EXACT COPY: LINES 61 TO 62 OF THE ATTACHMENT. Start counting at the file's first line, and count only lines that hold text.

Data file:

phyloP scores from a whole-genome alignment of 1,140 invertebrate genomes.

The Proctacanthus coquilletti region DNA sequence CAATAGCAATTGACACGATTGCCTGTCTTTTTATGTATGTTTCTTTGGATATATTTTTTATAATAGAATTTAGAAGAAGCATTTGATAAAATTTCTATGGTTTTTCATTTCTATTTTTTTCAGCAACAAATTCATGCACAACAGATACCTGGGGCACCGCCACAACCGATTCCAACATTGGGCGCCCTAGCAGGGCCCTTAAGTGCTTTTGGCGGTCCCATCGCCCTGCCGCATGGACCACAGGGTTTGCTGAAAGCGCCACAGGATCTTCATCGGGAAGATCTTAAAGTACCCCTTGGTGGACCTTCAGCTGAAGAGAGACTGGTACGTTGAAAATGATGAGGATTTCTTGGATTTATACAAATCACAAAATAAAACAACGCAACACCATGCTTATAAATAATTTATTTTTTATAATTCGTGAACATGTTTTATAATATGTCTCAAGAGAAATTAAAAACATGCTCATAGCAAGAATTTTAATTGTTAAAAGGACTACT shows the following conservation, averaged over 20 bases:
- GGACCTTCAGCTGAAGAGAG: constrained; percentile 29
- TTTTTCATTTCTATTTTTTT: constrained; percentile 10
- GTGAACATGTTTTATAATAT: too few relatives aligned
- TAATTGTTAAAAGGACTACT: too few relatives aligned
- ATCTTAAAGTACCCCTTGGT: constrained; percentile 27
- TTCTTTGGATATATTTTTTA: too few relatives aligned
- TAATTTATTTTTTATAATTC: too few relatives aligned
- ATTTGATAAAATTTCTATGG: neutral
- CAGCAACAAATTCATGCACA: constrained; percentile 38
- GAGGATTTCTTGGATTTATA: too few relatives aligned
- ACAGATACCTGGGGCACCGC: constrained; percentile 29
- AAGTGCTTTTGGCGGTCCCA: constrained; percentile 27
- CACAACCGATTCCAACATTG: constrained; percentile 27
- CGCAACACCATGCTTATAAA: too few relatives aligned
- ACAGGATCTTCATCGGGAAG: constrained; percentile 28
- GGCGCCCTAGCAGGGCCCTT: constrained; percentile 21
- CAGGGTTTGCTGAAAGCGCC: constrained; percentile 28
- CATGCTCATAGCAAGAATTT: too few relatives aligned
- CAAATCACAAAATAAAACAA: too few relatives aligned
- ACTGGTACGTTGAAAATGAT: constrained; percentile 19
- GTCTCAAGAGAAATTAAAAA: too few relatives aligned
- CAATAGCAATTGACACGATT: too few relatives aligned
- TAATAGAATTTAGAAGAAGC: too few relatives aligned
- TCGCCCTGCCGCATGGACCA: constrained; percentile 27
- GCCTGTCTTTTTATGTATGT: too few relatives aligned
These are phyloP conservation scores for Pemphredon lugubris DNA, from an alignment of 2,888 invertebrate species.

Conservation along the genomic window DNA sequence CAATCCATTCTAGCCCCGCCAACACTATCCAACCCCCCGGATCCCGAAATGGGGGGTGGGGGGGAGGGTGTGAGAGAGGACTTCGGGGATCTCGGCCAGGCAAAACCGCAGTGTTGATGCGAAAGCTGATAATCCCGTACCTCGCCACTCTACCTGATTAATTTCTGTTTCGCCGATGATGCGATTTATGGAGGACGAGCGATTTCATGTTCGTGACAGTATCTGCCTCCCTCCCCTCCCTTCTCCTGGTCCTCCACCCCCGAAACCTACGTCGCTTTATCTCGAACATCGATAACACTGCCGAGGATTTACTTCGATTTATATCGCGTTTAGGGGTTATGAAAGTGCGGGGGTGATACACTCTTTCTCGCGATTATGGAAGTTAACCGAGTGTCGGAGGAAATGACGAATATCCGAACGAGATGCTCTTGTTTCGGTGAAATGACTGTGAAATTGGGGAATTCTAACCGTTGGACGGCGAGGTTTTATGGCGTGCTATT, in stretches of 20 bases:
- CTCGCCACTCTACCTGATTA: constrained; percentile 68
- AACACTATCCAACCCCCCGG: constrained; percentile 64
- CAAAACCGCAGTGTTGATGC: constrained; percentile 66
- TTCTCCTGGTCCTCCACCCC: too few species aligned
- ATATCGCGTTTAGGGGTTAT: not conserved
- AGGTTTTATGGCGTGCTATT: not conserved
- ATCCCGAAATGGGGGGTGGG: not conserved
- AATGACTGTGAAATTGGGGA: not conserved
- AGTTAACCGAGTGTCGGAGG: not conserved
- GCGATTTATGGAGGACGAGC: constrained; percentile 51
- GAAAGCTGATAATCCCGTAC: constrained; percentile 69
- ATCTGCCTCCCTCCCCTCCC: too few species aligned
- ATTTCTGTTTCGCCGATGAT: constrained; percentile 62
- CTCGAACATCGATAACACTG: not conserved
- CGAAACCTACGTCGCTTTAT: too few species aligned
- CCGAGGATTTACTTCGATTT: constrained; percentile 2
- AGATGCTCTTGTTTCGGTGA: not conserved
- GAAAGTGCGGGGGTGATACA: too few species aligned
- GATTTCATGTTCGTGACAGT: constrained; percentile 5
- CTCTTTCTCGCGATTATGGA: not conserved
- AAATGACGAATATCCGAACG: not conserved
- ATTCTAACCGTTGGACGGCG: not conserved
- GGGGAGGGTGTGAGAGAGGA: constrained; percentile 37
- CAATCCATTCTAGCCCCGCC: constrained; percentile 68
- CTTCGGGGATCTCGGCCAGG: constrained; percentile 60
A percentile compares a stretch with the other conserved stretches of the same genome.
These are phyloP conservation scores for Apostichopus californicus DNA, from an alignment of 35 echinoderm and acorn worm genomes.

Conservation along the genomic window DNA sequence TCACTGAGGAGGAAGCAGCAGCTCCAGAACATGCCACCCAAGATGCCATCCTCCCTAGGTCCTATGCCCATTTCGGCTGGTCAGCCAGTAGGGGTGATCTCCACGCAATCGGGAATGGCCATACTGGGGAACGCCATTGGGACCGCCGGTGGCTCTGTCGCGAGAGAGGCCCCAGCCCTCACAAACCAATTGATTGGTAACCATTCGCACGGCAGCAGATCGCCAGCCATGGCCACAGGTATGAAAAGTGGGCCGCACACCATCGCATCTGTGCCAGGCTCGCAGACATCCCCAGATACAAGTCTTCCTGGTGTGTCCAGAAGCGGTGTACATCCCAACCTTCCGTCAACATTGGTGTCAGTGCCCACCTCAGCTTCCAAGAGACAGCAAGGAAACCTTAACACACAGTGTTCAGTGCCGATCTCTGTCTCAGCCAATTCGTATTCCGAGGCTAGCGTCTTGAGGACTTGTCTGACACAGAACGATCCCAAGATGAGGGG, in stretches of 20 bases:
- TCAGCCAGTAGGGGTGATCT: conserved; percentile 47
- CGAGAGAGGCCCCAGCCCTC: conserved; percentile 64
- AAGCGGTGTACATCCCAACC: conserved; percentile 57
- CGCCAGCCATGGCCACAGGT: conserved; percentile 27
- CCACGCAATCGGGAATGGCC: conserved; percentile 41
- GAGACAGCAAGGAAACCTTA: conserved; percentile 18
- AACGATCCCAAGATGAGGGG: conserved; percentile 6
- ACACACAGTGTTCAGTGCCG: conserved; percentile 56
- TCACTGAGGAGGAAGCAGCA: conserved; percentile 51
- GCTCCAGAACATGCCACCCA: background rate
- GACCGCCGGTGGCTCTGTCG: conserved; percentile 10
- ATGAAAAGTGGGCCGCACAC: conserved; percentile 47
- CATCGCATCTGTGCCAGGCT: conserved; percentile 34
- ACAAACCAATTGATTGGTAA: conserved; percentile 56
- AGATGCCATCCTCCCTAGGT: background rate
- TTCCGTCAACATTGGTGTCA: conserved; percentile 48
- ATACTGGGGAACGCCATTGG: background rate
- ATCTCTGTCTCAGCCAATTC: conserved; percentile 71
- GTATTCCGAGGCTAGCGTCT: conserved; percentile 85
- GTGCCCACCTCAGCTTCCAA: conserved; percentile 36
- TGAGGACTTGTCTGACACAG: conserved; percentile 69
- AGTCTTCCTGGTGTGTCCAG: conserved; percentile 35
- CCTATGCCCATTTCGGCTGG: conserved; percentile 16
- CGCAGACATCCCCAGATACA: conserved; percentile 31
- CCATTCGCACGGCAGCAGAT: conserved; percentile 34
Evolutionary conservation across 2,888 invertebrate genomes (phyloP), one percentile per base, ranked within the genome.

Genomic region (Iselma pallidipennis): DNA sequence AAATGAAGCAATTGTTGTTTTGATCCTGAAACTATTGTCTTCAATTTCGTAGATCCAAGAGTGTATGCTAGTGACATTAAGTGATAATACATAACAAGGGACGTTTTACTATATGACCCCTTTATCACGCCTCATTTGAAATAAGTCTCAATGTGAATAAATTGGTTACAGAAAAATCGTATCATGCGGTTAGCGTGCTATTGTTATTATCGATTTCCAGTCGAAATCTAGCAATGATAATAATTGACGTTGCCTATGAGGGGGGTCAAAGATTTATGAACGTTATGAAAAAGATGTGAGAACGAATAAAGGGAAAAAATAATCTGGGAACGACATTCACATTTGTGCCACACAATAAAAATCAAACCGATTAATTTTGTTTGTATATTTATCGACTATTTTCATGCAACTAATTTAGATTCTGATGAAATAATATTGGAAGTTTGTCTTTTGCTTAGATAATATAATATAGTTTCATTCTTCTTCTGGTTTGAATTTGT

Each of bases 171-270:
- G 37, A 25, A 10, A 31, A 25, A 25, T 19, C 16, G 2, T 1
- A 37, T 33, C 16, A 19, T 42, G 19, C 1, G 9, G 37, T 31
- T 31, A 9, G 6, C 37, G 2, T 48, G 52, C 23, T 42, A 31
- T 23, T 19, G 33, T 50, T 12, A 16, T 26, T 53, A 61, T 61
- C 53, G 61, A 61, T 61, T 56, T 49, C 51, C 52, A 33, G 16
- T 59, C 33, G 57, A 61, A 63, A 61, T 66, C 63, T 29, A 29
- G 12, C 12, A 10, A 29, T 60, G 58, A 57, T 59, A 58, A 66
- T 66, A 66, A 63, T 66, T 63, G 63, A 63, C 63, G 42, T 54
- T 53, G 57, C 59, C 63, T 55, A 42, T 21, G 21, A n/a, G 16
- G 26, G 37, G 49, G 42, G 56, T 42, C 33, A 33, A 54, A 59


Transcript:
- CGCCAGCCATGGCCACAGGT: conserved; percentile 27
- CCACGCAATCGGGAATGGCC: conserved; percentile 41